Corona virus pandemic has disrupted the normal activities of Kenyans from every sector with those from low income areas feeling the brunt of this pandemic.
Its disruption on the farm to fork food supply chain, especially on small scale traders across the chain, cannot also be overlooked.
“Business is moving very slowly right now; before the pandemic I would restock my stall everyday but now I only restock twice a week as people have no money to buy.” Says 48 years old Victoria Wanjiku, a trader from Kosovo, Mathare.
With the slow movement of stock, Wanjiku says she has now resorted to opening her stall earlier than usual so that she can sell out her daily stock before curfew time kicks in.
“Before I would open my stall at around 12 noon, but nowadays I’m usually open as early as 9 am so that customers can buy little by little as the day progresses by and I can at least sell out a bit of the stock before curfew time kicks in.” She says.
In Korogocho, 37yr old Evalyne Achieng shares the same sentiments of how the pandemic has affected her business and income.
“Normally on a good day, I would make up Ksh 4000, but now with the effects of the pandemic – the curfew and the reduction and lose in income of many residents – I can barely make half of what I used to earn.” She says.
She now relies on her small savings from her ‘chama’ as a safety net to help pay for expenses like food and boost her business.
“As a woman I need to be able to provide sanitary towels for me and my daughter every month. I also need to daily put food on the table especially now that children are at home, something that has been quite hard off late” Says the mother of two.
Early May, the government gave out a directive that matatu operators carry only half their capacity. This move geared towards enabling social distancing within the public transport system resulted in a marginal rise in bus fares as matatu operators tried to make up for the empty seats. This greatly affected the movement of people and goods.
“I could not go to the market on the initial days of the pandemic because the fare to town was very expensive.” Says Victoria Wanjiku, who used to buy her goods at the Marikiti Market in town.
This disruption on the movement of people and goods greatly affected the food supply chain as it created a gap for middlemen and brokers to enter the chain at sections they never existed before.
“ With the increase in matatu fares, I and other Mama Mboga’s in the area, were forced to buy our wares from another woman who used to go to the market each day and brings the goods to us in bulk using a ‘’mkokoteni.” She adds.
With the effects of this pandemic has also brought to the forefront the ingenuity and resilient spirit of our communities in the face of adversity.
“I installed this hand washing station for my customers to wash their hands before touching the vegetables. “ Says Josephine Were who sells vegetables at Baba Dogo.
To deal with the government’s directive barring public gatherings and requiring those in public to stand one meter apart, Josephine says she now works by orders so as to avoid crowding at her stall.
“Nowadays customers give me their orders and come back later to pick their vegetables and when the curfew time kicks in I deliver to them at their doorsteps. “ She says.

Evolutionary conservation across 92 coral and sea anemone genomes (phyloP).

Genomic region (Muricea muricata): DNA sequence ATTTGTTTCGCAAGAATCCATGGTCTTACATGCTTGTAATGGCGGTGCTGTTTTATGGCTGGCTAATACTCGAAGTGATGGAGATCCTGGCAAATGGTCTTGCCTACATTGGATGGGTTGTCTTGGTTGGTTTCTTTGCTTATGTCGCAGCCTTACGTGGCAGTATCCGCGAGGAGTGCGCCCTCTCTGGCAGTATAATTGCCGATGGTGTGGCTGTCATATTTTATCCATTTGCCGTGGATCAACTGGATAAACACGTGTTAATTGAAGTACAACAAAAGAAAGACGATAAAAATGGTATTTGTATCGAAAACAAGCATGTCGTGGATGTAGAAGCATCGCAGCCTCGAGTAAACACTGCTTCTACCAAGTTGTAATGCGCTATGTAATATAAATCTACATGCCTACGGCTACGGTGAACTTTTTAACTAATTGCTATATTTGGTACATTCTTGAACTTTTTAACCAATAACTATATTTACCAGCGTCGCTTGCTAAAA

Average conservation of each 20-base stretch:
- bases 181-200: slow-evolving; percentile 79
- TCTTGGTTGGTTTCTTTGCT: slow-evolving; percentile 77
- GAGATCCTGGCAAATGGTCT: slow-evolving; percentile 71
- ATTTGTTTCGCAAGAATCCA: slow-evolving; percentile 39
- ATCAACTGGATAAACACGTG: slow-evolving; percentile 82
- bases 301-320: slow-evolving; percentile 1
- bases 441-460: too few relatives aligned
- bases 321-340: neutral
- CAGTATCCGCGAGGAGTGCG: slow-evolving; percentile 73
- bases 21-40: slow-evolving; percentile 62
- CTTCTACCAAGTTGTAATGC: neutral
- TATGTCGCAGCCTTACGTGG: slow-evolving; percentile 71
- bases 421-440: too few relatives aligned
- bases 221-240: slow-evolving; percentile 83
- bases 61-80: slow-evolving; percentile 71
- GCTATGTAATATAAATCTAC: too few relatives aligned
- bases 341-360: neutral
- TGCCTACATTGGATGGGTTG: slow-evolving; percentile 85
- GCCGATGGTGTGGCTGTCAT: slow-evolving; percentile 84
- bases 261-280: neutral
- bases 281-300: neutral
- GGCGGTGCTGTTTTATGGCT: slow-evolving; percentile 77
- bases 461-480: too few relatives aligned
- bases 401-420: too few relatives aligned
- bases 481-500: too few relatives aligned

Although the imposed curfew has robbed many local businesses of time as they now close shops earlier than usual, Josephine, a mother of two, says that this is a lose she can stomach as the curfew has created more time for her and her family to interact.
“Before I used to work till 9pm, but nowadays I close shop by 6:30pm. This has at least given me some more time with my family.” Says the 24yr old.
Although many businesses have taken a hit during this period, Josephine says that to her it’s the contrary as business has been booming and her income has increased.
“Due to the high cost of living right now, I have noticed that most of the people consume a lot of vegetables. Before Covid, I used to make a profit of about Ksh 250 but now my profit margin has risen to about Ksh 350 – Ksh 500 a day.” She says.
This she attributes to the fact that the pandemic has resulted to many people losing their sources of income hence cannot be able to afford a variety of foods right now and vegetable are their only cheapest option.
Same sentiments are shared by two women from Kibera slums Magret Baraka 36 years and Gladys Atieno 42 years. Magret says that this period she has not be selling much as at times customers want to lend things instead of buying, because even them they don’t have money, this makes it so hard for her to get income to support her family. Her husband who was a casual laborer at Jua Kali sector lost his job, this has left her to be the sole provider of the family, she says she has never had tough times like this ones. She has not paid the landlord who is on her neck daily. With two children who are now in the house, providing 3 meals a day has been hard to her. She is even experiencing conflicts with her husband on the provision of food in the house.
For Gladys it not different either ,she has been a vegetable vendor for close to 15 years now, the business has helped her feed her children and even educating them. Her first born daughter who is at Egerton University has been educated with the sweat of her mother but since the first report of Corona in the country Gladys says business has gone down and they barely earn enough. With the imposed curfew by the government, Gladys cannot even meet half of her expenses.
‘’Business has been bad, no jobs no money ,sometimes I wish all this could never have happened, we are going through a tough life’’ says Gladys.
As the country gears towards fully opening up and all the travel and movement restrictions being fully lifted, will it be a breath of fresh air for the urban food supply chain or will these disruptions be the new normal within the food supply chain.